Question: Jeff, we are way too reactive. We have processes but don’t do what we said we would with them. It seems like we are all heading in different directions. We seem to be working against each other. When things don’t go well, which is often, everyone gets frustrated. What do we need to do differently?
Ellen, production supervisor, NM
Answer: Hello, Ellen. When it comes to transitioning behaviors to drive sustainable improvements in reliability and operational excellence, you must focus on the people and the processes. Both must be coupled as one. You can develop all of the processes and procedures you want, but without the hearts and minds of those who execute the work, you have nothing.
We can measure mechanical utilization, schedule and PM compliance, safety incidents, and so on. The last time I checked, however, the real measure is, “Did we produce what the customer is willing to pay for regarding product, quality, and on-time delivery?
To gain the hearts and minds of your people requires building relationships and empowering people down to the lowest levels in the organization so they can act as one entity. Producing a quality product, delivering it on time, and generating a profit to stay in business requires all to be on board. Consistently meeting those objectives day in and day out requires discipline and structure, i.e., processes and procedures executed in a precise manner.
In nearly every organization, plant, conference, or Rethink Maintenance Roadshow that I guide, I hear the same stories when I arrive. Maintenance mechanics complain about the production operators. The production operators blame maintenance. Production fails to meet goals and costs are too high. Both the people and processes are broken apart into often dysfunctional silos.
Realize that people are a product of their environment. Our hearts and minds are shaped by what we consume. In the current political climate, the media is shaping your perceptions based on polarizing slants, often sensationalized to drive views for ratings. Ever consider that companies are media outlets, too? Your site is a media outlet for the employees. It’s not about producing more presentations or graphics; it’s about aligning everyone. Take a step back and look at what you are communicating. What is the message?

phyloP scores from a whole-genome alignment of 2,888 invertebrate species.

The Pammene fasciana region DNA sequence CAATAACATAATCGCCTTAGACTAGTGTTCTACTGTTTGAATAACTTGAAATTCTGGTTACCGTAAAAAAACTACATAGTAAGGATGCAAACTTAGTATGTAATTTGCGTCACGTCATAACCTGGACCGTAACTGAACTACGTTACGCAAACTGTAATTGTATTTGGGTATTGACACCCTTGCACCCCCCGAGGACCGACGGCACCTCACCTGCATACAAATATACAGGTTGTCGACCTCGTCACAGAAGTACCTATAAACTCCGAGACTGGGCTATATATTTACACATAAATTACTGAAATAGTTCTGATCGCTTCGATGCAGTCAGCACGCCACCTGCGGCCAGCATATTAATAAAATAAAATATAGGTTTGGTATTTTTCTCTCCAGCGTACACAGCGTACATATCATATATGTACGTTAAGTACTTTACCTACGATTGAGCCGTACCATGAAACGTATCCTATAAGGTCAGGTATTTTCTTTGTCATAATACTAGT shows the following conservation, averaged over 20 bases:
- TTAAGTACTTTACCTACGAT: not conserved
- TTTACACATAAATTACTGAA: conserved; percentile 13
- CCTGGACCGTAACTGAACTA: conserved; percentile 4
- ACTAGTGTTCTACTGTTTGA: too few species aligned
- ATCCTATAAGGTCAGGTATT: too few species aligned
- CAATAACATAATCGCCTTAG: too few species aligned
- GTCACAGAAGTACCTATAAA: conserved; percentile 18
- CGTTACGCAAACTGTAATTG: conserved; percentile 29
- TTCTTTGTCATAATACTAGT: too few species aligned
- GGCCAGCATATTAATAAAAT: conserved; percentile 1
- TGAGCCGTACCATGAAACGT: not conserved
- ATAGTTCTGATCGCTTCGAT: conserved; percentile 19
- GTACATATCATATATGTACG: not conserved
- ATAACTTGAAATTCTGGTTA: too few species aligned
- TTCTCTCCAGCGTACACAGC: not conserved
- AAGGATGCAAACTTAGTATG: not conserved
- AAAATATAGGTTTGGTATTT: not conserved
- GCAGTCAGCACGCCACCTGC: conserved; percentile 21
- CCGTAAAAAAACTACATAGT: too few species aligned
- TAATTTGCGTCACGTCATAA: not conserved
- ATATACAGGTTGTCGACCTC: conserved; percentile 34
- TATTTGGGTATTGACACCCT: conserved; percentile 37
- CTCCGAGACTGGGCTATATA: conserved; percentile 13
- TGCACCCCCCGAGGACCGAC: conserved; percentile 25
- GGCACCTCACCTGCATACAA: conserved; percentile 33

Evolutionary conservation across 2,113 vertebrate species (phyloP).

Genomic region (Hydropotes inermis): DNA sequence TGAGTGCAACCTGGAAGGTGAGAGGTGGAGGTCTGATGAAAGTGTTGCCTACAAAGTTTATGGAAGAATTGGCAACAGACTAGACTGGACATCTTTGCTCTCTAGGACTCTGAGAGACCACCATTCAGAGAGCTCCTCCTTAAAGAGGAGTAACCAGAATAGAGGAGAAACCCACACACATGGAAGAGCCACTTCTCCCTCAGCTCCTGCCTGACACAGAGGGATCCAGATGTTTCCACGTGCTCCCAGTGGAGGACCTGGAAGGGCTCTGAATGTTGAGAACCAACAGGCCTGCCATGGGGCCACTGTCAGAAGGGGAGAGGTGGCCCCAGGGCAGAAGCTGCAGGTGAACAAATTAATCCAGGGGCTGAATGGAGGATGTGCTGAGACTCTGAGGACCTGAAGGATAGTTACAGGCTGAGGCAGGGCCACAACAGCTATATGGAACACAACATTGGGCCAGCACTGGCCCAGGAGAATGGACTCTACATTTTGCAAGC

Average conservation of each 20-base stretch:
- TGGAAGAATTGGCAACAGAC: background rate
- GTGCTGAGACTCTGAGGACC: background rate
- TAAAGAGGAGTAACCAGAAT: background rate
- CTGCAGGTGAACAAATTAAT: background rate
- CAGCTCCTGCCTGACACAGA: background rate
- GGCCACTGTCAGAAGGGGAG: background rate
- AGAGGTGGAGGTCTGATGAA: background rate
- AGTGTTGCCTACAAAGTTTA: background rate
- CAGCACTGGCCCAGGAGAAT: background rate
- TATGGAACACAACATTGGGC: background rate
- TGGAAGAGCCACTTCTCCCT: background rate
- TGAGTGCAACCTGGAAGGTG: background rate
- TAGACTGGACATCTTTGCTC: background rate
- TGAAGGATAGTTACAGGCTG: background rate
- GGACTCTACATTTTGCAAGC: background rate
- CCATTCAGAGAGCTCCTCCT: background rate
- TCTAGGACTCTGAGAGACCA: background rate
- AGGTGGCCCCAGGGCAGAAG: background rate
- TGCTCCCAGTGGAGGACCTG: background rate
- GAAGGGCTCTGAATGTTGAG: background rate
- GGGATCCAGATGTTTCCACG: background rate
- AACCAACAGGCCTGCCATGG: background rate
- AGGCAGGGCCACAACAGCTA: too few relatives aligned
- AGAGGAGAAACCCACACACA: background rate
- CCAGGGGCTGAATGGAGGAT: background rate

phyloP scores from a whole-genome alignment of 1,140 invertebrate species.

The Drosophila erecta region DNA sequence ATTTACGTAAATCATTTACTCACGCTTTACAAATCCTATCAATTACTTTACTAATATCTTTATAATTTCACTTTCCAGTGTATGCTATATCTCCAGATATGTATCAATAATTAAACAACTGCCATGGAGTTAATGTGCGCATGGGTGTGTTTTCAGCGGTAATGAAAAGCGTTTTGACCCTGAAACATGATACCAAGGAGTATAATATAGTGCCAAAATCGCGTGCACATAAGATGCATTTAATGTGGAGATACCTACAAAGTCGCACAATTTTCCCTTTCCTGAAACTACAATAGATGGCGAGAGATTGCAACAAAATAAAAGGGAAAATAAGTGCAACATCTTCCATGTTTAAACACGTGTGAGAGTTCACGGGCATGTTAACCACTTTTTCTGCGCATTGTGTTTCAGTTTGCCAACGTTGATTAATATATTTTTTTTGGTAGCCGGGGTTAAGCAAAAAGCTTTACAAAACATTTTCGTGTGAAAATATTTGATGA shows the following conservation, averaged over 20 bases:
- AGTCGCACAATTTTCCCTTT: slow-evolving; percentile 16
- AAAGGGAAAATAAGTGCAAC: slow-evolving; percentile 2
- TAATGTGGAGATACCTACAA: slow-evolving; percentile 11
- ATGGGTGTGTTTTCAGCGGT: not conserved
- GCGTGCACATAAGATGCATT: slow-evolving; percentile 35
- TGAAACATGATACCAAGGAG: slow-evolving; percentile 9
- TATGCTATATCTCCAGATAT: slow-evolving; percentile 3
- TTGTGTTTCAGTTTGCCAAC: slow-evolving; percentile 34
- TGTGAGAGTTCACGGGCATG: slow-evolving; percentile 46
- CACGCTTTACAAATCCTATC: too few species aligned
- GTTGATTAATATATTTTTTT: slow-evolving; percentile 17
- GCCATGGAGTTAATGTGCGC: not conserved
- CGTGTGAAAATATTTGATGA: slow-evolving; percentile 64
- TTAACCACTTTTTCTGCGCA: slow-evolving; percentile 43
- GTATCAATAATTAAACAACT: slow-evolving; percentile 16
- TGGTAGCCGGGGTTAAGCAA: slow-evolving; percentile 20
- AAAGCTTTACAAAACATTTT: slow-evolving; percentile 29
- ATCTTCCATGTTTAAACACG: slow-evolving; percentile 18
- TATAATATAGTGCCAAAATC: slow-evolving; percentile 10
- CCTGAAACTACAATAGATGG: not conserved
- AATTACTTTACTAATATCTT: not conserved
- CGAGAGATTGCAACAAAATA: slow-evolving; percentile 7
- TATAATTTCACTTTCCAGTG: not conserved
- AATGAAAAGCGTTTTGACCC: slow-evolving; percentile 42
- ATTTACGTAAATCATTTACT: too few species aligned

If your message is anything other than how we engage hearts and minds to unite our people toward the common goal of satisfying our customers and generating profit, it’s time to rethink your approach. If you don’t have mechanisms in place that enable the production operators and maintenance personnel to act as one team, it’s way past time to make changes.
From a communication perspective, I see silos. Silos cut off communication. Silos encourage complacency. There is the safety presentation scrolling on the television in the break room and another display with current production metrics. I find many organizations that separate maintenance and production workers into separate shift changeover meetings—two meetings with a different focus in each. Rarely do you find yourself in collaborative environments where the operator acts as a helper and pairs with maintenance personnel who are working on the very same equipment that the operator runs. It’s not often that you find individual technicians and operators grouped into continuous improvement teams that focus on defect elimination and ongoing improvement activities. Speaking of improvement, I hear talk of implementation but little action. I find revised PM procedures, root-cause analysis output, and task lists, but I rarely see execution. I hear, “we are too busy,” but we can always get time to fix or produce it again when the problem goes uncorrected.
Let’s face it: We are often our own worst enemy. Dr. Deming taught that 94% of the problems are caused by the systems and structure we put (or failed to put) in place. Peter Drucker said, “So much of what we call management consists in making it difficult for people to work.” Mistakenly, we often believe that errors and problems are the results of bad employees—those who simply don’t care. I find that when employees don’t care, it’s because they have tried to change things in the past, weren’t successful, and have simply given up. When I question a strategy and hear the frustrated response, “That’s above my pay grade,” I know to dig deeper regarding the lack of employee empowerment.
If we are to deliver to the customer and the business, then we must put in structures and communication processes that enable everyone, down to the lowest levels of the organization, to act as one from an execution perspective. When we break down the silos, people have the opportunity to connect with their hearts and minds with others. Trust is built. It can’t just be a strategy; it must be delivered. We must align the communication to ensure people are consuming the right approach. There must be urgency. Then, we must have the discipline (auditing) to ensure we can sustain the processes and continue to empower the people. The structures, i.e., meetings, organizational alignment, clear roles and responsibilities, communication methods, collaboration between departments, and job-specific training, all must foster the single unified direction.
What insights would you add?
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Jeff Shiver, CMRP
If you have problems in the fields of maintenance, reliability, planning and scheduling, MRO storerooms, or leadership as examples, please contact Jeff Shiver with your question(s) here.